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Barry Dempster.

Ottawa, Oberon Press, c1984.
174pp, cloth, $23.95 ; paper, $12.95.
ISBN 0-88750-524-4 ; 0-88750-525-2.

Grades 11 and up

Reviewed by Boh Kinczyk.

Volume 12 Number 6
1984 November

You might not have heard of Barry Dempster (he was nominated for a Governor General's Award in 1983 for his book of poetry, Fables for Isolated Men), but that will change soon. His first collection of stories, Real Places and Imaginary Men is marvellous.

The eight stories are set in real places: northern Ontario's cottage country, Toronto, Highway 45, Calcutta, old Israel, turn-of-the-century England. In these real places, "imaginary" men experience special moments of heightened consciousness where the real and the magical intersect.

The first story, "Barry's Bay," is as good as any story written in the last ten years. One day, thirteen-year-old Toby builds an igloo which collapses, spilling snow all over the recently-shoveled driveway:

My father was in the bathroom and heard me scream, a scream of delight rather than fear. He opened the window, leaning out to his shoulders. I was laughing, trying to tell him how funny it was, how my igloo dreams had toppled like a tree. He didn't smile. He looked angry. An hour earlier he'd shoveled the snow. "Bastard," he said, as quickly and calmly as the snow had collapsed. He slammed the window down.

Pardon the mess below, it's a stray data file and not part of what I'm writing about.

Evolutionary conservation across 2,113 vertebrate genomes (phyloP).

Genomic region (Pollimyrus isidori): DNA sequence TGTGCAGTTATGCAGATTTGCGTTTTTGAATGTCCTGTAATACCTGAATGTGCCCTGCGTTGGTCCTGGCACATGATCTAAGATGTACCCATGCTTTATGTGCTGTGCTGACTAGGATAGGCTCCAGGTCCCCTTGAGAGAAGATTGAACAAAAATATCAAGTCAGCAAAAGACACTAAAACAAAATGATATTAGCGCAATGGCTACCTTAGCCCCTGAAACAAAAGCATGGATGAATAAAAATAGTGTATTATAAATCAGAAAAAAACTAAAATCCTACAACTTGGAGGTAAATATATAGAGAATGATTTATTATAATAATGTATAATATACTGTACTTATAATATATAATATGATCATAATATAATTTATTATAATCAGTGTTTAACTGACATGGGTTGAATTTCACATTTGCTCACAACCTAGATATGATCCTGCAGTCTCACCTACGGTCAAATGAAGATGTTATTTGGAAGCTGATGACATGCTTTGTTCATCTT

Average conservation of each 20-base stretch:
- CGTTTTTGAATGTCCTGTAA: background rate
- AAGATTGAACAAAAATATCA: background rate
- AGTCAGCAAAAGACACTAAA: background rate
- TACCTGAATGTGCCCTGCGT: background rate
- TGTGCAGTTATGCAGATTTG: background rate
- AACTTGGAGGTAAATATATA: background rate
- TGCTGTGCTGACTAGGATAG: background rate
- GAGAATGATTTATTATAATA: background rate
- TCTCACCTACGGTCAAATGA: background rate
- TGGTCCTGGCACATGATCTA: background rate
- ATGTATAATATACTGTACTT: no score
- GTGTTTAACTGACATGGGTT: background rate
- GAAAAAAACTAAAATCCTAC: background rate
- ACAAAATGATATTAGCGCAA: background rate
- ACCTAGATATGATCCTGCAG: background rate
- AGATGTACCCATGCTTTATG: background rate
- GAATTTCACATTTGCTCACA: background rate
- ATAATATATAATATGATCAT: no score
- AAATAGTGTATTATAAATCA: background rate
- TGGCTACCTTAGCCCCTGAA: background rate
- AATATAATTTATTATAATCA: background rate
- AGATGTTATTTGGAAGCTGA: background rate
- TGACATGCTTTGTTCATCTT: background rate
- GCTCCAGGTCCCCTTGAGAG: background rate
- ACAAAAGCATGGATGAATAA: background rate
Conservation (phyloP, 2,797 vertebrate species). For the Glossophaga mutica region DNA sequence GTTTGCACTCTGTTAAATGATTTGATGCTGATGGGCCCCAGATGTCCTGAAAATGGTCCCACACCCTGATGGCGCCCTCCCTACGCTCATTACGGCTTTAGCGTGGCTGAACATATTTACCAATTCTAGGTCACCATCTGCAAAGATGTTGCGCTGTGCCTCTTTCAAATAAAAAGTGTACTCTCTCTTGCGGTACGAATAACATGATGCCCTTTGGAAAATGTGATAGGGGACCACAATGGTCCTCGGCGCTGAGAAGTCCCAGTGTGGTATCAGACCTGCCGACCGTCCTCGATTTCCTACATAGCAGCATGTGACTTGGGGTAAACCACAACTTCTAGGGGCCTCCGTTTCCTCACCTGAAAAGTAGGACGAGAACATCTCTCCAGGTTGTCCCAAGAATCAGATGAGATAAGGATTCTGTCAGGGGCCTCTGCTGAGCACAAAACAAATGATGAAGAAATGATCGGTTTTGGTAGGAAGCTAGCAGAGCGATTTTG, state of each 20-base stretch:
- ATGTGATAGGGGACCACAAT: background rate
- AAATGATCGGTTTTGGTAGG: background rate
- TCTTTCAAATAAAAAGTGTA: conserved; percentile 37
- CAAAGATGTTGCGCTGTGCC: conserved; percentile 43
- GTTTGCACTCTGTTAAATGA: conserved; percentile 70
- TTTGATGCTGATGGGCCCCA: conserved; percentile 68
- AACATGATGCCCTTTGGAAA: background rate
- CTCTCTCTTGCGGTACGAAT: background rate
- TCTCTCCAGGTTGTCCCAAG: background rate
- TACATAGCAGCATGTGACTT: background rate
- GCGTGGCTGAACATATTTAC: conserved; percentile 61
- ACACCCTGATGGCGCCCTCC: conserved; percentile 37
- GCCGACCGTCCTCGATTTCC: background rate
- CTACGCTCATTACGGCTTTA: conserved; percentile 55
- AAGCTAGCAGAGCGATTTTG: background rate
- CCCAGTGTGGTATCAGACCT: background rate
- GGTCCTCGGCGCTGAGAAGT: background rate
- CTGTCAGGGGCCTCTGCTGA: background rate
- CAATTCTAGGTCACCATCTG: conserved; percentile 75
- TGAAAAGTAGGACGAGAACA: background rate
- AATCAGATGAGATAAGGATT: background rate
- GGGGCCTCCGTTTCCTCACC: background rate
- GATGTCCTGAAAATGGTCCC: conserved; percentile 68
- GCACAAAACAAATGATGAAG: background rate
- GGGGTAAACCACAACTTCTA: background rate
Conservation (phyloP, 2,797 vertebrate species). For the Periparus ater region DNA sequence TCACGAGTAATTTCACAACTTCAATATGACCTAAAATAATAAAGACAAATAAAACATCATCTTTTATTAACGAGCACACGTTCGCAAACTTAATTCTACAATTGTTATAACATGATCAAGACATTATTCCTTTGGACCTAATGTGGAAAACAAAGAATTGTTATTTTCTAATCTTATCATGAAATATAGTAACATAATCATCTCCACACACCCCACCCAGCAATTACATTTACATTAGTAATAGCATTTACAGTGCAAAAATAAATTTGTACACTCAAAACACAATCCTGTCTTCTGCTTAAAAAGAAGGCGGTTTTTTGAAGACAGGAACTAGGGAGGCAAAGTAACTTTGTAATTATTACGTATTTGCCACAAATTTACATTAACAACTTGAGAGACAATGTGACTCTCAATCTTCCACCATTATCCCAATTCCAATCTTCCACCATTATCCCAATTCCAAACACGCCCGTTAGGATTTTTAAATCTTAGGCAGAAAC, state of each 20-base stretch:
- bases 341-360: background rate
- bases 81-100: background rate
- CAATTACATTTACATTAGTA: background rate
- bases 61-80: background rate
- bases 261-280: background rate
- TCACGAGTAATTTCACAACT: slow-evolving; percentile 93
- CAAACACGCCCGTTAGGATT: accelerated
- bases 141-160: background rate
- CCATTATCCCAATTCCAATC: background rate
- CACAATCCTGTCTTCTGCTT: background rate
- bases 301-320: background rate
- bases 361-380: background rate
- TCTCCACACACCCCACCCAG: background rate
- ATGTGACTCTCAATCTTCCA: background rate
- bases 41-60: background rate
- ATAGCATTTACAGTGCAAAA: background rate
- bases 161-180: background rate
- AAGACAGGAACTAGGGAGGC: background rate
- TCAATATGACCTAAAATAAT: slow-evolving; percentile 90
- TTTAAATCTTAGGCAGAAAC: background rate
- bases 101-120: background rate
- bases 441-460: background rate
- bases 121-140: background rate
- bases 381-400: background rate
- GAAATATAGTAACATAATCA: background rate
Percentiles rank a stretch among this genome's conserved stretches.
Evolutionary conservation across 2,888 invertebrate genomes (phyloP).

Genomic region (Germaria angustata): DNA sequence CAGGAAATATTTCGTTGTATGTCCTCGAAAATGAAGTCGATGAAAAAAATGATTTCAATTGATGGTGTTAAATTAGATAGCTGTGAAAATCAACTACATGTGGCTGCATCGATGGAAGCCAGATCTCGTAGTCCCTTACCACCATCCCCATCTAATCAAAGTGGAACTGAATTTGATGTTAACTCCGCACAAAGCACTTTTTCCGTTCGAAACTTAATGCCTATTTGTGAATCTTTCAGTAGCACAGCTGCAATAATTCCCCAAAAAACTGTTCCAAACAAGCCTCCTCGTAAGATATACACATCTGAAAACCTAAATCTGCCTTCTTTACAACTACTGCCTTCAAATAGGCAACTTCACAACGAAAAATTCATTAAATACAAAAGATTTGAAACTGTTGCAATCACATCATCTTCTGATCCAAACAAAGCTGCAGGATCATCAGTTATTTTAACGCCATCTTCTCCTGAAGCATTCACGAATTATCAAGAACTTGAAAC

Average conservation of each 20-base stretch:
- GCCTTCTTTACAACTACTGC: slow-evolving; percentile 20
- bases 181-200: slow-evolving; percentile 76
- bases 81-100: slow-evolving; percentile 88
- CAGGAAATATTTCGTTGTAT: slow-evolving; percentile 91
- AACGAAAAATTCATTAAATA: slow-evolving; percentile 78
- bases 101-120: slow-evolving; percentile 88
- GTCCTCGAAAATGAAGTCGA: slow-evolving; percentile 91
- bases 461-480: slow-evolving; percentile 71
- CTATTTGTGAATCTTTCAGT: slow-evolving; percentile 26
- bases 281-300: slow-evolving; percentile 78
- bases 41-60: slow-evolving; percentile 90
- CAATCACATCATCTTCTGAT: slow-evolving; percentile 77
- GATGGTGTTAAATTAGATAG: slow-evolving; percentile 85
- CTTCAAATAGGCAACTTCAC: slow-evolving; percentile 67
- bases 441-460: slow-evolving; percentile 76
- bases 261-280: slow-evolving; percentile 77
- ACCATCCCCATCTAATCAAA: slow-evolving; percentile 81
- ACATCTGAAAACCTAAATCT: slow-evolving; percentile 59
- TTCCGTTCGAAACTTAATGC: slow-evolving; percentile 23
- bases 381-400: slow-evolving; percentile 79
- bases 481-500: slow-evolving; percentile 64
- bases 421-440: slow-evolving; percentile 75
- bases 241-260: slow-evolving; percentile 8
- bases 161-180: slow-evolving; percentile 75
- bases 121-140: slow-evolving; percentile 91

Assuming responsibility for his father's nervous breakdown, Toby is crushed under an avalanche of unhappiness:

Fault swooped down like a bird, no matter whether feathers were paper or stone. I knew my father. I knew he was unhappy. I knew the bastard was me, my mother, Mrs. Meadows, God, the snow. . .all the broken cars in the great universe of Toronto. I knew the bastard was life.

After spending the winter and spring in hospital, Toby's father takes the family to Barry's Bay. There father and son grow close again. In the afternoons they swim and fish and hike; in the evenings they sit outside and watch the stars:

The crickets played harps on blades of grass, the loons screamed like fat sopranos, my father talked and talked as if trying to fill the empty skies with words.

On the last day of vacation, Toby's father asks, "Do you love me?," and Toby's heart fills with the impossible desire to be held. After helping his mother pack, he walks down to the bay to find his father. He's gone. Toby dreams that his father has walked into the endless eternal bay, following his dreams. The dream, though, is less devastating than reality, for in the end, Toby's dreams die:

Like the seats abandoned in a theatre, my dreams sat on the beach, motionless, as if they had never been alive themselves, had simply borrowed an audience's breath, and were now as good as dead.

Dempster's gifts shine brightly in "The Beginning of Klaus Berber," which deals with the slow death of personality; in "The Burial," where terrifying dreams attend a burial in Calcutta's Hooghly River; and in "Going on Alone," where, after an Arab raid, a pair of lovers are found entwined in the sand, headless.

Dempster's stories are playful, violent, tender, thoughtful. He spins metaphors easily, almost casually, and they are always right. He gives us the words for what we have often felt or feared or suspected, but never said. His insights into the lives of imaginary men are extraordinarily real.

Barry Dempster is a Very talented writer. Don't miss Real Places and Imaginary Men.

Boh Kinczyk, Central Elgin C. I., St. Thomas, ON.
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